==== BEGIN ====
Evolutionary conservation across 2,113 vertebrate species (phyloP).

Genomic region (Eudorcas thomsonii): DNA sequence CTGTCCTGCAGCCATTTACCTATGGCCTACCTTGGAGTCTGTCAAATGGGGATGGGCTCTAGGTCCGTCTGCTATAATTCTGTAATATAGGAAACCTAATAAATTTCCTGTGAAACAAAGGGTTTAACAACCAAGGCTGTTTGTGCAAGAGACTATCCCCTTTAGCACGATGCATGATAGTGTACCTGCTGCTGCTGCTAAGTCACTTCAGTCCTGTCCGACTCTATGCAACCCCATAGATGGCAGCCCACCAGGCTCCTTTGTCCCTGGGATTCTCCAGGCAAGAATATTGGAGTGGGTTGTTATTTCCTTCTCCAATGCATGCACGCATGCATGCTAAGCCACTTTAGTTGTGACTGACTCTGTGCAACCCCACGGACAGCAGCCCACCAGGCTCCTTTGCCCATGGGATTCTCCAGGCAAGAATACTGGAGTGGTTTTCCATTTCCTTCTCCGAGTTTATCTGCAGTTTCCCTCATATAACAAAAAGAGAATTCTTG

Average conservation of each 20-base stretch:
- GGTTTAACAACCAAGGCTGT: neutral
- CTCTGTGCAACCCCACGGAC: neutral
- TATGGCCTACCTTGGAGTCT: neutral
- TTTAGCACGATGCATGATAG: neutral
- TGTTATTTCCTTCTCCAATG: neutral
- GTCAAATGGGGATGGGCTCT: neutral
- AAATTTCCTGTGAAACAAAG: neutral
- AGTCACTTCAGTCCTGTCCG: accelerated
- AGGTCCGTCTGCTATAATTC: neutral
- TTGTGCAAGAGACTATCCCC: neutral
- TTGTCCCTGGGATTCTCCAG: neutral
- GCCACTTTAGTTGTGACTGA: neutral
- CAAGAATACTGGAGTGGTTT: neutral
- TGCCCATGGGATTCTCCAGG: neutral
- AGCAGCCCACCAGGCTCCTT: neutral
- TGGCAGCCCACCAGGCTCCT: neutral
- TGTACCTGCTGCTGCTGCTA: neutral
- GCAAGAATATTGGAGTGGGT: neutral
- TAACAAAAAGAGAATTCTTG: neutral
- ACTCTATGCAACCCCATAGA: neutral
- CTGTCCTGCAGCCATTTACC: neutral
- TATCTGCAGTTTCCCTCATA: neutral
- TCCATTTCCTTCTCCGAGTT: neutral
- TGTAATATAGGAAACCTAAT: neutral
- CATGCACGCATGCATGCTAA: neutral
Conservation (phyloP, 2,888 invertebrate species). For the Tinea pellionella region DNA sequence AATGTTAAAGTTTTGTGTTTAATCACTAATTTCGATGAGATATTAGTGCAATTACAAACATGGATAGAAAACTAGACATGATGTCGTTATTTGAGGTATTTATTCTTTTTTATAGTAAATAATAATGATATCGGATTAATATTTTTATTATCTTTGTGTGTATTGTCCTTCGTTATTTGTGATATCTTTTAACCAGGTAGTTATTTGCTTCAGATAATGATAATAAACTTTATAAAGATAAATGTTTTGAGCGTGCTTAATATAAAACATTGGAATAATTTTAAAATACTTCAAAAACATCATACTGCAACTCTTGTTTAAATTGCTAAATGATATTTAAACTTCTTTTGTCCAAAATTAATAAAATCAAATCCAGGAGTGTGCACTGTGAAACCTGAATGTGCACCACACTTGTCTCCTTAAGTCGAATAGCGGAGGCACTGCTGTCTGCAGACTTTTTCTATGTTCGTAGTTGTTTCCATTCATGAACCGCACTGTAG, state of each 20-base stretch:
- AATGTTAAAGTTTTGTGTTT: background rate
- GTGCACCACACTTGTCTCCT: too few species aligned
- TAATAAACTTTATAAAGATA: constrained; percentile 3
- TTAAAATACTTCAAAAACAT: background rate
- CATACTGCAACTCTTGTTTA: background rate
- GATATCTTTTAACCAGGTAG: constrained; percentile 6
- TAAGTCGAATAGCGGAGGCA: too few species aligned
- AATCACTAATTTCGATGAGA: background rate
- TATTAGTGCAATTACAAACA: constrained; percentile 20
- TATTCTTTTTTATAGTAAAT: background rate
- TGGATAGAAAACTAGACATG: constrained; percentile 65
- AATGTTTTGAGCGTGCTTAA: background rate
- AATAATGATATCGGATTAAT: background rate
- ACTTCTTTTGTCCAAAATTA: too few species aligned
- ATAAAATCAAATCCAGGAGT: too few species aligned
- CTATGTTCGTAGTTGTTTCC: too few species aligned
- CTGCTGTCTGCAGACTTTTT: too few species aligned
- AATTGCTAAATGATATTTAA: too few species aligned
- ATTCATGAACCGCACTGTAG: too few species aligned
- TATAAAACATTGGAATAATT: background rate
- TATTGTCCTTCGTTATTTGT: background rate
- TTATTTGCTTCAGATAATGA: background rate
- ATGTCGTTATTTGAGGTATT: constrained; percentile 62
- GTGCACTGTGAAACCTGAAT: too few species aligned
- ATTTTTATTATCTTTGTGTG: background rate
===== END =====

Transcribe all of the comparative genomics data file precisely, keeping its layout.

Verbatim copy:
Evolutionary conservation across 2,113 vertebrate species (phyloP).

Genomic region (Eudorcas thomsonii): DNA sequence CTGTCCTGCAGCCATTTACCTATGGCCTACCTTGGAGTCTGTCAAATGGGGATGGGCTCTAGGTCCGTCTGCTATAATTCTGTAATATAGGAAACCTAATAAATTTCCTGTGAAACAAAGGGTTTAACAACCAAGGCTGTTTGTGCAAGAGACTATCCCCTTTAGCACGATGCATGATAGTGTACCTGCTGCTGCTGCTAAGTCACTTCAGTCCTGTCCGACTCTATGCAACCCCATAGATGGCAGCCCACCAGGCTCCTTTGTCCCTGGGATTCTCCAGGCAAGAATATTGGAGTGGGTTGTTATTTCCTTCTCCAATGCATGCACGCATGCATGCTAAGCCACTTTAGTTGTGACTGACTCTGTGCAACCCCACGGACAGCAGCCCACCAGGCTCCTTTGCCCATGGGATTCTCCAGGCAAGAATACTGGAGTGGTTTTCCATTTCCTTCTCCGAGTTTATCTGCAGTTTCCCTCATATAACAAAAAGAGAATTCTTG

Average conservation of each 20-base stretch:
- GGTTTAACAACCAAGGCTGT: neutral
- CTCTGTGCAACCCCACGGAC: neutral
- TATGGCCTACCTTGGAGTCT: neutral
- TTTAGCACGATGCATGATAG: neutral
- TGTTATTTCCTTCTCCAATG: neutral
- GTCAAATGGGGATGGGCTCT: neutral
- AAATTTCCTGTGAAACAAAG: neutral
- AGTCACTTCAGTCCTGTCCG: accelerated
- AGGTCCGTCTGCTATAATTC: neutral
- TTGTGCAAGAGACTATCCCC: neutral
- TTGTCCCTGGGATTCTCCAG: neutral
- GCCACTTTAGTTGTGACTGA: neutral
- CAAGAATACTGGAGTGGTTT: neutral
- TGCCCATGGGATTCTCCAGG: neutral
- AGCAGCCCACCAGGCTCCTT: neutral
- TGGCAGCCCACCAGGCTCCT: neutral
- TGTACCTGCTGCTGCTGCTA: neutral
- GCAAGAATATTGGAGTGGGT: neutral
- TAACAAAAAGAGAATTCTTG: neutral
- ACTCTATGCAACCCCATAGA: neutral
- CTGTCCTGCAGCCATTTACC: neutral
- TATCTGCAGTTTCCCTCATA: neutral
- TCCATTTCCTTCTCCGAGTT: neutral
- TGTAATATAGGAAACCTAAT: neutral
- CATGCACGCATGCATGCTAA: neutral
Conservation (phyloP, 2,888 invertebrate species). For the Tinea pellionella region DNA sequence AATGTTAAAGTTTTGTGTTTAATCACTAATTTCGATGAGATATTAGTGCAATTACAAACATGGATAGAAAACTAGACATGATGTCGTTATTTGAGGTATTTATTCTTTTTTATAGTAAATAATAATGATATCGGATTAATATTTTTATTATCTTTGTGTGTATTGTCCTTCGTTATTTGTGATATCTTTTAACCAGGTAGTTATTTGCTTCAGATAATGATAATAAACTTTATAAAGATAAATGTTTTGAGCGTGCTTAATATAAAACATTGGAATAATTTTAAAATACTTCAAAAACATCATACTGCAACTCTTGTTTAAATTGCTAAATGATATTTAAACTTCTTTTGTCCAAAATTAATAAAATCAAATCCAGGAGTGTGCACTGTGAAACCTGAATGTGCACCACACTTGTCTCCTTAAGTCGAATAGCGGAGGCACTGCTGTCTGCAGACTTTTTCTATGTTCGTAGTTGTTTCCATTCATGAACCGCACTGTAG, state of each 20-base stretch:
- AATGTTAAAGTTTTGTGTTT: background rate
- GTGCACCACACTTGTCTCCT: too few species aligned
- TAATAAACTTTATAAAGATA: constrained; percentile 3
- TTAAAATACTTCAAAAACAT: background rate
- CATACTGCAACTCTTGTTTA: background rate
- GATATCTTTTAACCAGGTAG: constrained; percentile 6
- TAAGTCGAATAGCGGAGGCA: too few species aligned
- AATCACTAATTTCGATGAGA: background rate
- TATTAGTGCAATTACAAACA: constrained; percentile 20
- TATTCTTTTTTATAGTAAAT: background rate
- TGGATAGAAAACTAGACATG: constrained; percentile 65
- AATGTTTTGAGCGTGCTTAA: background rate
- AATAATGATATCGGATTAAT: background rate
- ACTTCTTTTGTCCAAAATTA: too few species aligned
- ATAAAATCAAATCCAGGAGT: too few species aligned
- CTATGTTCGTAGTTGTTTCC: too few species aligned
- CTGCTGTCTGCAGACTTTTT: too few species aligned
- AATTGCTAAATGATATTTAA: too few species aligned
- ATTCATGAACCGCACTGTAG: too few species aligned
- TATAAAACATTGGAATAATT: background rate
- TATTGTCCTTCGTTATTTGT: background rate
- TTATTTGCTTCAGATAATGA: background rate
- ATGTCGTTATTTGAGGTATT: constrained; percentile 62
- GTGCACTGTGAAACCTGAAT: too few species aligned
- ATTTTTATTATCTTTGTGTG: background rate